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Park trees decimated by ash borer rehabilitation

Resident shocked as ‘forest’ reduced to a few trees
Feb. 17, 2016
By Adam Kveton

A Katimavik man says the forest behind his house has been turned into a field after the city removed most of the trees in Stonegate Park in about 24 hours.

The removal, which took place on Feb. 12, was part of the city’s ash woodlot rehabilitation program and resulted in the removal of hazardous trees in a 1.1-hectare area. That turned out to mean the removal of most of the trees in the park and the pathway leading to it, which were infected with emerald ash borer.

Despite receiving a notice about the program about a week before it was carried out, Bernard Caron was “shocked to see a full forest destroyed in one day,” he said in an email notifying Metroland Media.

“A very nice park has just been turned into a wasteland,” he said.

Though he was notified in advance, he said the notice made the work sound like the park was going to be improved, with perhaps a few trees being chopped down by a couple of workers.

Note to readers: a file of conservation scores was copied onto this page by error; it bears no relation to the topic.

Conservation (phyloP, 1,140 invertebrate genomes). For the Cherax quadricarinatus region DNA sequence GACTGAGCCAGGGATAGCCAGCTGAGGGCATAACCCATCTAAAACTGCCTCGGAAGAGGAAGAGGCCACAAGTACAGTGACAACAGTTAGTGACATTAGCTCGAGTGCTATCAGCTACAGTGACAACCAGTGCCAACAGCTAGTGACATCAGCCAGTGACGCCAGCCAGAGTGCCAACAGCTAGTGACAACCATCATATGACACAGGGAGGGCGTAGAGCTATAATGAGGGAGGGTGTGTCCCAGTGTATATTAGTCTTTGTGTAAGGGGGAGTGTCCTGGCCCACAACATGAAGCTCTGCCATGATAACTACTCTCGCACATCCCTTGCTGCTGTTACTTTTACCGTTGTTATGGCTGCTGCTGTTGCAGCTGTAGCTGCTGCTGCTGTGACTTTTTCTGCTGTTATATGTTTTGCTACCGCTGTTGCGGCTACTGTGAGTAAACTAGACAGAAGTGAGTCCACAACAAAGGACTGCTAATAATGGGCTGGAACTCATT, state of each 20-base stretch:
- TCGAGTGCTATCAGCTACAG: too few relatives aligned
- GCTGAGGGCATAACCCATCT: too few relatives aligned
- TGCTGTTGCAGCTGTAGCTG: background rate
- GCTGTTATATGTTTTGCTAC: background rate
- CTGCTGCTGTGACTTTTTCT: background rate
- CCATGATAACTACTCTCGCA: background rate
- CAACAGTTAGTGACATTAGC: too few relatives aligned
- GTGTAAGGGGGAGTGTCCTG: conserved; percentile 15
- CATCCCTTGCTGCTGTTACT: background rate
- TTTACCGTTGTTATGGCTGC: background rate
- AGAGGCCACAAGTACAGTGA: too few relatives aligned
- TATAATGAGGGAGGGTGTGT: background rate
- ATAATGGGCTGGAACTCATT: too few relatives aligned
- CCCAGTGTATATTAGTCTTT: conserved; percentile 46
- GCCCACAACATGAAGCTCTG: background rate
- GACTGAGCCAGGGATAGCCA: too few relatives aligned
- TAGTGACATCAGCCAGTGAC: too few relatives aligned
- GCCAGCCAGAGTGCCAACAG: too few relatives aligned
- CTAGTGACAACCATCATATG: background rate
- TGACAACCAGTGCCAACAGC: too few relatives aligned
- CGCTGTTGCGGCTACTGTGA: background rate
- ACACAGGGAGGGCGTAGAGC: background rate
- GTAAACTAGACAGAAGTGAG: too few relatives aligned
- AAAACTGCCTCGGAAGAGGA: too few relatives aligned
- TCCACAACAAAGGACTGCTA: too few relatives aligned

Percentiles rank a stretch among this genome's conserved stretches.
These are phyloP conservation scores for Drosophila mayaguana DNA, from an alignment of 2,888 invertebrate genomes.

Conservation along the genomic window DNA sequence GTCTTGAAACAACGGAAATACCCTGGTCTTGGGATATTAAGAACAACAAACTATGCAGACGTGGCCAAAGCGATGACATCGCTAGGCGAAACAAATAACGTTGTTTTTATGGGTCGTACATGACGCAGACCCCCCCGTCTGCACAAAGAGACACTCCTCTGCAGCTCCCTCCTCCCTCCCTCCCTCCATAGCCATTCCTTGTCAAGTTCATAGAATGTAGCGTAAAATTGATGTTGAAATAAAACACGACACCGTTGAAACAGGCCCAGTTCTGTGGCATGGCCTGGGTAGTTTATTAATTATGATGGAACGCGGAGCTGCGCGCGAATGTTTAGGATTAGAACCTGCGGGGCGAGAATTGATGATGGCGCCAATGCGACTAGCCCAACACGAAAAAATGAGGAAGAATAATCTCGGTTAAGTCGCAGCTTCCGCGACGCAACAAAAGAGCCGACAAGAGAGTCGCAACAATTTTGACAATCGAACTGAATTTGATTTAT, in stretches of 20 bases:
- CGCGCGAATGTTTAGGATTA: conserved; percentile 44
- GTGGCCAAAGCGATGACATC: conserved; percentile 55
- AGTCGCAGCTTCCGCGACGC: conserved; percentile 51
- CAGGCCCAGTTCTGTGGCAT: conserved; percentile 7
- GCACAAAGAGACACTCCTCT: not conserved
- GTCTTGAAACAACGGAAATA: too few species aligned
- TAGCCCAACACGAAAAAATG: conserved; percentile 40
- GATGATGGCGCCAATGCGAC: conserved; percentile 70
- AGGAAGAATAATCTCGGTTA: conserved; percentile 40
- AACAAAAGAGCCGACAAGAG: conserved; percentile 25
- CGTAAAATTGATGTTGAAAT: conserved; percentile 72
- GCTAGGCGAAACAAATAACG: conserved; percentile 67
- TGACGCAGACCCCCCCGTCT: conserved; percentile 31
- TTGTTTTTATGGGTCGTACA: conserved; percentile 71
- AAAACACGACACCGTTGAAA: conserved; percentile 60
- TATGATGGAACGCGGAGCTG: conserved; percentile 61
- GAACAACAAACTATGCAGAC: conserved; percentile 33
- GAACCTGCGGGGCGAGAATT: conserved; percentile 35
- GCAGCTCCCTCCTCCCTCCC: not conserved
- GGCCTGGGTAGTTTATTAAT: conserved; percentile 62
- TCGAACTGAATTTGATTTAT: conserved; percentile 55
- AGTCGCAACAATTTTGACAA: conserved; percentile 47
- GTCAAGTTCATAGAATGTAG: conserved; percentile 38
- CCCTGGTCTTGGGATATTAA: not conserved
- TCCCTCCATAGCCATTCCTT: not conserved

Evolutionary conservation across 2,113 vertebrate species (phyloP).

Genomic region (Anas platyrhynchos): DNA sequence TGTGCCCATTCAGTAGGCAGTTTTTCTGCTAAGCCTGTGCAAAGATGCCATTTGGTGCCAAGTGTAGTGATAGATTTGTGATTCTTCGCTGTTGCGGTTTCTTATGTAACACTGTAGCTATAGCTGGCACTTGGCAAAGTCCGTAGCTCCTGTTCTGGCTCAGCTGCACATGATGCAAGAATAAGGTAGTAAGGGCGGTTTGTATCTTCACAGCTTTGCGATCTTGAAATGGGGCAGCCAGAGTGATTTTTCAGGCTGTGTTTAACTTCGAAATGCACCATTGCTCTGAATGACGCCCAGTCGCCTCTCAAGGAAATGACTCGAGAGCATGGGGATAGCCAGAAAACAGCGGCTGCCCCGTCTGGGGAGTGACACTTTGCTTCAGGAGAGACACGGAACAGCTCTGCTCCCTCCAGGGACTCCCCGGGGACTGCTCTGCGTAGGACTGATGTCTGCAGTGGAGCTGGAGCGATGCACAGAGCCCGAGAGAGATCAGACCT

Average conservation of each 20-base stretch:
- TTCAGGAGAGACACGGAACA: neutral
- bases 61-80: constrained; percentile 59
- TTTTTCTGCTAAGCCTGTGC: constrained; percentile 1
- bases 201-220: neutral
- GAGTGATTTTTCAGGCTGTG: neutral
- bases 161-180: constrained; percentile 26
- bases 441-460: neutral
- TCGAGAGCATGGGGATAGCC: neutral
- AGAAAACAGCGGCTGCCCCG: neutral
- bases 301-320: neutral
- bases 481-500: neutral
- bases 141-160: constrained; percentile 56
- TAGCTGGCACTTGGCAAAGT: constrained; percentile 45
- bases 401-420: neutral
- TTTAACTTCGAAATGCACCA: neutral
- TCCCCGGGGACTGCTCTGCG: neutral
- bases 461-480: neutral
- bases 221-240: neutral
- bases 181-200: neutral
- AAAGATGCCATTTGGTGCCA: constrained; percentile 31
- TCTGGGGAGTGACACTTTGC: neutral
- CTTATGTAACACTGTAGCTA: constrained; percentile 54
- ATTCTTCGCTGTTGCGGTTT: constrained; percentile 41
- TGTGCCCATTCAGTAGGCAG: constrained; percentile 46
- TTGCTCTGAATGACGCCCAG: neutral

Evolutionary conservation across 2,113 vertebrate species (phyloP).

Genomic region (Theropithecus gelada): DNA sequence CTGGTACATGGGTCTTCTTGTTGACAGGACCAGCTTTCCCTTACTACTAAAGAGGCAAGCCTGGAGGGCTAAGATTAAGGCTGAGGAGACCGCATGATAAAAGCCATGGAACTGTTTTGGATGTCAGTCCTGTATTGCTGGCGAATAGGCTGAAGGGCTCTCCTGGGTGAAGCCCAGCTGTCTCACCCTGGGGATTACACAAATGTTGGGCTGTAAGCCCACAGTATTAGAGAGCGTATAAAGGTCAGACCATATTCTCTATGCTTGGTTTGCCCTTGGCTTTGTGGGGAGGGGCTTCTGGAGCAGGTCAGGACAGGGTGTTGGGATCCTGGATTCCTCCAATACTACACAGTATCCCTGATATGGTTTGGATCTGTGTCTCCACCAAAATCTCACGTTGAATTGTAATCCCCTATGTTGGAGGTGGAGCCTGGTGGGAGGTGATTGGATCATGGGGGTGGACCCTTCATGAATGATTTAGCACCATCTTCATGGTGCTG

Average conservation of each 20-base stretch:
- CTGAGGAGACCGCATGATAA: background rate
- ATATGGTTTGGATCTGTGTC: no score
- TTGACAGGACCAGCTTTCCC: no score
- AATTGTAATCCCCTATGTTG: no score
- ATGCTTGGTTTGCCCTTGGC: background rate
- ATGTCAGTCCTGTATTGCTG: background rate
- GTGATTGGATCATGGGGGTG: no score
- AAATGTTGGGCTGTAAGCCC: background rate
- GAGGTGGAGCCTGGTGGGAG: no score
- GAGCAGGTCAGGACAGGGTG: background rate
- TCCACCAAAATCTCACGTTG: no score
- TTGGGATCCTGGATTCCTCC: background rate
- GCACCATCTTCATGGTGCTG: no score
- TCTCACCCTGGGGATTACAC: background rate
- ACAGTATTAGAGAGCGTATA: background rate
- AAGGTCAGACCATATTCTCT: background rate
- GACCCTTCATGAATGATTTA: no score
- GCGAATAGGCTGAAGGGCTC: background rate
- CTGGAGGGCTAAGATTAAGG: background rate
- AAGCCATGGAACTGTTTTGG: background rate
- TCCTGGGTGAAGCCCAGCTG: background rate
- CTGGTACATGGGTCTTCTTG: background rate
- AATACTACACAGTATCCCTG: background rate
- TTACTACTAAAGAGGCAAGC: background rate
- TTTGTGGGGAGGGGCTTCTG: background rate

Instead, several large machines made fairly short work of nearly the entire wooded area, he said.

“It used to be a forest. Now it’s just a few trees,” said Caron.

That’s because the park was populated almost entirely by ash trees, with nearly all of them infested with emerald ash borer, said Michelle Wright, who works in the office of Kanata South Coun. Allan Hubley.

“Three ash trees that will remain are protected under the city’s ash tree injection program,” she said. “Other tree species will be retained. These include elm, maple and cedar.”

The city plans to reforest the 1.1-hectare area with a variety of other tree species, however that work isn’t scheduled until the fall of 2016.

In the meantime, some wood debris is being left in place on purpose to provide some habitat for wildlife and invertebrates, and to provide nutrients for other plants.

Caron said he laments the fact that the park will likely take decades to look like the forest it once was. He also said he hopes the city will do a better job of warning people about just what is going to happen when their parks are rehabilitated.

“Maybe it’s the only way of doing it, but like I said, I was surprised that it was so drastic,” he said.

Wright noted that, in addition to the notice in the mail, additional information was posted on Hubley’s website the week the work was to take place.

“Notices are generally put in the mailboxes of every house which backs onto the removal area as well as to schools and common areas of apartment buildings,” she said. “Their goal is to deliver one week in advance but it is not always possible to know the exact start date of the contractor as it depends on how quickly they finish other sites.”